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and corresponding cavalry and artillery, marched out of Vicksburg; to penetrate to Mobile, or some other point more accessible, on the line of the proposed new base. Simultaneously a heavy force approached the city from New Orleans; Smith and Grierson, with a strong body of cavalry, penetrated Northern Mississippi; and Thomas made his demonstration referred to. Any candid critic will see that four converging columns, to be effective, should never have operated so far away from their pointis stronger adversary, that he saved all the rolling-stock of the railroads. When he evacuated Meridian, that lately busy railroad center was left a worthless prize to the captor. Meantime Forrest had harassed the cavalry force of Smith and Grierson, with not one-fourth their numbers; badly provided and badly mounted. Yet he managed to inflict heavy loss and retard the enemy's march; but finally-unable to wait the junction of S. D. Lee, to give the battle he felt essential-Forrest, on the
Lt.-Colonel Arthur J. Fremantle, Three Months in the Southern States, May, 1863. (search)
th advised me to go to Munroe, and try to cross the Mississippi from thence; hewas so uncertain as to Alexandria that he was afraid to send a steamer so far. I heard much talk at his house about the late Federal raid into the Mississippi, Grierson's raid. which seems to be a copy of John Morgan's operations, except that the Federal raid was made in a thinly populated country, bereft of its male inhabitants. 9th may, 1863 (Saturday). Started again by stage for Munroe at 4.30 A. M. My young women in this country seem to be either uncommonly free-spoken, or else extremely shy. The farther we went, the more certain became the news of the fall of Jackson. We passed the night in the veranda of an old farmer. He told us that Grierson's Yankee raid had captured him about three weeks ago. He thought the Yankees were about 1,500 strong; they took all good horses, leaving their worn-out ones behind. They destroyed railroad, government property, and arms, and paroled all men, bo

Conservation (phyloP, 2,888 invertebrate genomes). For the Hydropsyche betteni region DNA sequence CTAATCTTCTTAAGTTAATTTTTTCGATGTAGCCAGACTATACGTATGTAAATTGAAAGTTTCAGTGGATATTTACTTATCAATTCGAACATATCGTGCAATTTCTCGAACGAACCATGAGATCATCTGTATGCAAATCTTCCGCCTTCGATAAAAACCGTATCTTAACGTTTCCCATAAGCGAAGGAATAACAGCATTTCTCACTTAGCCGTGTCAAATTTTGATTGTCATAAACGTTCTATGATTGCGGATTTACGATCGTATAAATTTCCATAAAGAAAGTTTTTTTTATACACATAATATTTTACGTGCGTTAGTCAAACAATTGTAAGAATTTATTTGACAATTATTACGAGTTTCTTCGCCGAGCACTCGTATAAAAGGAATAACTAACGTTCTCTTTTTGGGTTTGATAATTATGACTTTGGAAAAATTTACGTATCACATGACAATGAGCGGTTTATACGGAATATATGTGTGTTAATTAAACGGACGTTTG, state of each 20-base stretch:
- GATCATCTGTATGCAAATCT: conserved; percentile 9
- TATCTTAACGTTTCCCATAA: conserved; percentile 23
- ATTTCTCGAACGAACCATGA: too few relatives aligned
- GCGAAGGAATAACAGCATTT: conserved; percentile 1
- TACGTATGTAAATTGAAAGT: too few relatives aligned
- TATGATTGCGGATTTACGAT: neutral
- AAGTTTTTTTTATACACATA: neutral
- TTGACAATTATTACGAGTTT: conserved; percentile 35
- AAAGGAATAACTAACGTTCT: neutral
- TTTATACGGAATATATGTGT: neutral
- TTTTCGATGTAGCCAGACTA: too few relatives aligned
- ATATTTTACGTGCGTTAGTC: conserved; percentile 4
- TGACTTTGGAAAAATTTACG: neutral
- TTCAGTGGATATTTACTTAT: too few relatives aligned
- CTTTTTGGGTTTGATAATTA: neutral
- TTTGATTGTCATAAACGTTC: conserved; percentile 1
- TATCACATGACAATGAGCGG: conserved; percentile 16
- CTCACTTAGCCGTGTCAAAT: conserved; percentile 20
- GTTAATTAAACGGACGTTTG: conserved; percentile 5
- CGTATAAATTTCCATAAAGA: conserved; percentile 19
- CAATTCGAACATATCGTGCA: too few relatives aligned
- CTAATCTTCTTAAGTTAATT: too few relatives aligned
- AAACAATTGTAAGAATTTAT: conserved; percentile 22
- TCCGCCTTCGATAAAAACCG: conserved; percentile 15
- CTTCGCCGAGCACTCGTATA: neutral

Ulysses S. Grant, Personal Memoirs of U. S. Grant, Capture of Port Gibson-Grierson's raid-occupation of Grand Gulf-movement up the Big Black- battle of Raymond (search)
when the time could be spared to observe them. It was at Port Gibson I first heard through a Southern paper of the complete success of Colonel [Benjamin H.] Grierson, who was making a raid through central Mississippi. He had started from La Grange April 17th with three regiments of about 1,700 men. On the 21st he had detache. Hatch had a sharp fight with the enemy at Columbus and retreated along the railroad, destroying it at Okalona and Tupelo, and arriving in La Grange April 26. Grierson continued his movement with about 1,000 men, breaking the Vicksburg and Meridian railroad and the New Orleans and Jackson railroad, arriving at Baton Rouge May 2d. This raid was of great importance, for Grierson had attracted the attention of the enemy from the main movement against Vicksburg. During the night of the 2d of May the bridge over the North Fork was repaired, and the troops commenced crossing at five the next morning. Before the leading brigade was over it was fired upo
Ulysses S. Grant, Personal Memoirs of U. S. Grant, Sherman's March North-Sheridan ordered to Lynchburg-Canby ordered to move against Mobile-movements of Schofield and Thomas-capture of Columbia, South Carolina-Sherman in the Carolinas (search)
Selma and Montgomery; and Sherman with a large army eating out the vitals of South Carolina--is all that will be wanted to leave nothing for the rebellion to stand upon. I would advise you to overcome great obstacles to accomplish this. Charleston was evacuated on Tuesday last. On the 27th of February, more than a month after Canby had received his orders, I again wrote to him, saying that I was extremely anxious to hear of his being in Alabama. I notified him, also, that I had sent Grierson to take command of his cavalry, he being a very efficient officer. I further suggested that Forrest was probably in Mississippi, and if he was there, he would find him an officer of great courage and capacity whom it would be difficult to get by. I still further informed him that Thomas had been ordered to start a cavalry force into Mississippi on the 20th of February, or as soon as possible thereafter. This force did not get off however. All these movements were designed to be in sup
Parthenia Antoinette Hague, A blockaded family: Life in southern Alabama during the war, Chapter 11: (search)
t the first tidings of the approach of the Yankee forces came to me as I was about to open the gate leading out on to the public road from Mr. G --‘s homestead. I was on my way to the school, when a man rode up, and halting an instant said, General Grierson and his army are marching from Mobile to Eufaula, and they will probably reach Eufaula to-night, or early to-morrow morning! As Mr. G — lived near the main highway, he did not expect to escape the invading army. Now, it seemed, we were te entered the house by the back door, just in time to find all in great confusion, caused by a false alarm. The home guards, composed of old men and young boys of the county, had that afternoon disbanded in the city of Eufaula, knowing that General Grierson would arrive that night or the next morning, and that resistance would be useless. So they deemed discretion just then the better part of valor, and here they were, returning home by the road on which my employer's plantation lay, their exp